Cloth and Tracery

Zon Ito’s embroidered canvases attempt to interweave image, metaphor and abstraction.

poster for Zon Ito

Zon Ito "Bi-Bi-X"

at Kodama Gallery Tokyo
in the Shirokane, Hiroo area
This event has ended - (2008-01-19 - 2008-03-01)

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In Reviews by Darryl Jingwen Wee 2008-02-21

Embroidery is women’s work, as they say. It is a pleasant domestic diversion, hand-fiddling, a lightweight decorative art of floral motifs and cute animals. It is also a medium fallen by the wayside in contemporary art. Far less likely materials have been rounded up into gallery installations, but embroidery has so far seemed doomed to a kind of marginal, homespun status among artistic media.

Certain embroidery artists, like the Egyptian Ghada Amer, have made that marginality the point of their work. Choosing to work in this self-confining medium, Amer’s embroidered tableaux show women performing various domestic tasks like cooking and cleaning, but also a layer of “secret” pornographic images of those same women hidden in among the threads. A seemingly docile piece of handiwork was thereby turned into a veiled commentary on gender stereotyping and sexual oppression, all pulled off with the unassuming air of a quietly scheming mistress bent over her busy needles…

Zon Ito's work as seen at the reception for the newly relocated Kodama Gallery.

Zon Ito is another contemporary artist who has taken up this neglected medium and turned its perceived weaknesses into an expressive idiom. Unlike Amer, however, there is nothing comparable in shock value to read between the threads, and certainly no political agenda. Some of Ito’s canvases are so slight and unassuming – in terms of both subject matter and delineation of image – that your sight has trouble alighting on its surface for long enough to observe it properly. His lines of thread give every appearance of delineating an outline – or at least a glimmer of a recognizable silhouette – but the thread obscures as much as it reveals. A common device he uses is the flipping back and forth of positive and negative space, of figure and ground, so that his figures and objects are embroidered just as often as they are not.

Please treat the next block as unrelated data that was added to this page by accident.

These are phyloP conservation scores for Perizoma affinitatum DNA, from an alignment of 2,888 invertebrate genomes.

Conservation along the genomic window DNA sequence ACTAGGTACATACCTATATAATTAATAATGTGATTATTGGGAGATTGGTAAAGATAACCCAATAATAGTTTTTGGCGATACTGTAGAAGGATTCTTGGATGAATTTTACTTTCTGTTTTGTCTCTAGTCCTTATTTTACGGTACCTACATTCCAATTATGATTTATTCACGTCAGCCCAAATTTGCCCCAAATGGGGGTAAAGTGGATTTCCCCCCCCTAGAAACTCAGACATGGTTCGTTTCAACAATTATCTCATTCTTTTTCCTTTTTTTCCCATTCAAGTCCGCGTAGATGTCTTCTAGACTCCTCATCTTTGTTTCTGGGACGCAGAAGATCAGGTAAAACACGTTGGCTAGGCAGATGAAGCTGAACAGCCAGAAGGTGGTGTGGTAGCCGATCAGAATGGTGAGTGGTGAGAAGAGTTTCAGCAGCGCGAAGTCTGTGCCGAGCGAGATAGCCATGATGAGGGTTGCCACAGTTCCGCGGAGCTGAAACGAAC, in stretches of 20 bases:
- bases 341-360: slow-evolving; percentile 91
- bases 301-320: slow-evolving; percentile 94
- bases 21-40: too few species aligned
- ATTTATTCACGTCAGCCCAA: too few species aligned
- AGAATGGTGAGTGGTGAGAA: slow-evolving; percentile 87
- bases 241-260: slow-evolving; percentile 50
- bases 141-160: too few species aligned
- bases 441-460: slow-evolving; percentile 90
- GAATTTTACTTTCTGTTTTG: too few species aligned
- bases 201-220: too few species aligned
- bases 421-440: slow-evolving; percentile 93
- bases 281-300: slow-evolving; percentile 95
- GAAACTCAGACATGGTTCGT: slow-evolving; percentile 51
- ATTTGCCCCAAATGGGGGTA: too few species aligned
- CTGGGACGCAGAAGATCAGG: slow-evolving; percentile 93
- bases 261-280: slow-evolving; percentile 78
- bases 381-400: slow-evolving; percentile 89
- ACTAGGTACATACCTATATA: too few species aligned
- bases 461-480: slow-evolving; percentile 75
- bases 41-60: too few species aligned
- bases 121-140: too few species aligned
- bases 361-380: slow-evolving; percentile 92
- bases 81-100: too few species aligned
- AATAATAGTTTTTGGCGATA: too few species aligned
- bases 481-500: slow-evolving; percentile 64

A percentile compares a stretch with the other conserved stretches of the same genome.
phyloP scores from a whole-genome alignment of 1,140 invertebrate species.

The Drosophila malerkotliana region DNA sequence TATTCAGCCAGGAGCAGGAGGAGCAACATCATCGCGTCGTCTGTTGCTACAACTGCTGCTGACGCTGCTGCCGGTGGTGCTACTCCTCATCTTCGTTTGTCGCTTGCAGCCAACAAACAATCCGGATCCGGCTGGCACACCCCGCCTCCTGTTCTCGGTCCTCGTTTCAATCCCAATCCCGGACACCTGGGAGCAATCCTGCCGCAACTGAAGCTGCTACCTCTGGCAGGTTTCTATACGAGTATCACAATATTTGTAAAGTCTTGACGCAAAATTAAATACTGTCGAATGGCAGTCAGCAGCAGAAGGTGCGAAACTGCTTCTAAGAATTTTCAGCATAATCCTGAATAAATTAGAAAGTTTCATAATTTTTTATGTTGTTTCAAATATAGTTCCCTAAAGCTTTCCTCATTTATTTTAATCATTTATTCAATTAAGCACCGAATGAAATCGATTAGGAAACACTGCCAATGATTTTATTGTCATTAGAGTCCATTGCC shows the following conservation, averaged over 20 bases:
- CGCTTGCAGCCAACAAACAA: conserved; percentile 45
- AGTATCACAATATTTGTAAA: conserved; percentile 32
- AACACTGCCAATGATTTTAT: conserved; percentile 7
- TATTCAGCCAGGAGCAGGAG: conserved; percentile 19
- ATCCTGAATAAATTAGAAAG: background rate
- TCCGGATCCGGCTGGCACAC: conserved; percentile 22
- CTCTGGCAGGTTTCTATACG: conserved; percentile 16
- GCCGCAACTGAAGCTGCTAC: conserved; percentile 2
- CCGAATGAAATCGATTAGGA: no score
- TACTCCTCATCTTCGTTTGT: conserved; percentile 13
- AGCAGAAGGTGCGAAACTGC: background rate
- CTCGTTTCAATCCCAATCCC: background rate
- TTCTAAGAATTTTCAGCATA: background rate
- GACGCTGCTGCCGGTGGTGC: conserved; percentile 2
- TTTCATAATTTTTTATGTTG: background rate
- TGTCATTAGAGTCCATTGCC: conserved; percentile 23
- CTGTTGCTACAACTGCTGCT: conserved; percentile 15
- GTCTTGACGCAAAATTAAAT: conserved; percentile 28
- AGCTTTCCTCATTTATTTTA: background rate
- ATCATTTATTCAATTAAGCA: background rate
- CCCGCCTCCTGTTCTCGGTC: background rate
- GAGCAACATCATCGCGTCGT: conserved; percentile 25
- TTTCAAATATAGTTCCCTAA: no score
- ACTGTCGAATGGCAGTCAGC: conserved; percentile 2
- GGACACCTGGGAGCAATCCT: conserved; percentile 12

The viewer’s perspective undergoes a similar shifting process, shuttling from flat graphic surface, to isometric view, to Cubist play of depth. At the end of it, however, his work is staunchly non-pictorial. The threads are so slender and insubstantial that they end up only being a whispered suggestion of an image. What’s more, Ito’s attempt at delineation literally frays at the edges – with the thicker threads especially – and this gives the work a textural roughness that underlines its craft-like nature, helping to further break down its faint graphic qualities. Like a magical quilt with hidden references sewn into it, Ito’s embroidery is a loose constellation of colored wisps that appeals to some subconscious awareness of figuration hidden within.

The finer weights of thread are sewn together so tightly in some of the canvases that they give the impression of high-resolution pixellation – an effect that is accomplished using a method that could not possibly be more analog. This graphic density is offset by a certain airiness in some of the lighter, pastel colored works, which resemble a kind of pastoral dream sequence: animal and plant motifs are interwoven into an airy mural, where abstract patterns and lines dissolve into outlines of animals you only think you recognize.

The recognition is made more difficult by the fact that there is little to help you make those associations. There is no narrative in the tableaux, no obvious associative relationship between two objects even if they seem to melt into each other. Because of the varying weights of thread and the different densities at which they are woven, any associative chain of images seems to dissolve at the point where you think they start to come together. Now you see it, now you don’t.

Ito has succeeded in reaching a strange halfway point between abstraction and figuration. Just as the images in his embroidery straddle a woozy state between linear abstraction and half-traced figuration, his canvases themselves are a kind of craftwork that simultaneously imitates and shirks away from the condition of painting. The blips of thread that weave in and out of the cloth canvas trace a pattern that is continuous with the ground it is sewn onto, and yet the thread is also the tentative beginning of a figure that hovers just at the edge of delineation. With these canvases, Ito shows us the fragile border where figuration threatens to dissolve into dream and metaphor.

Darryl Jingwen Wee

Darryl Jingwen Wee. Born and raised in Singapore, Darryl graduated from Harvard College in 2006 with a BA in French, and currently works as a writer, translator and interpreter based in Tokyo. He edits and translates TAB event listings and writes about art, architecture and food for WSJ, Art Asia Pacific, Artforum.com, Bauwelt, Paper Sky and Singapore Architect. » See other writings

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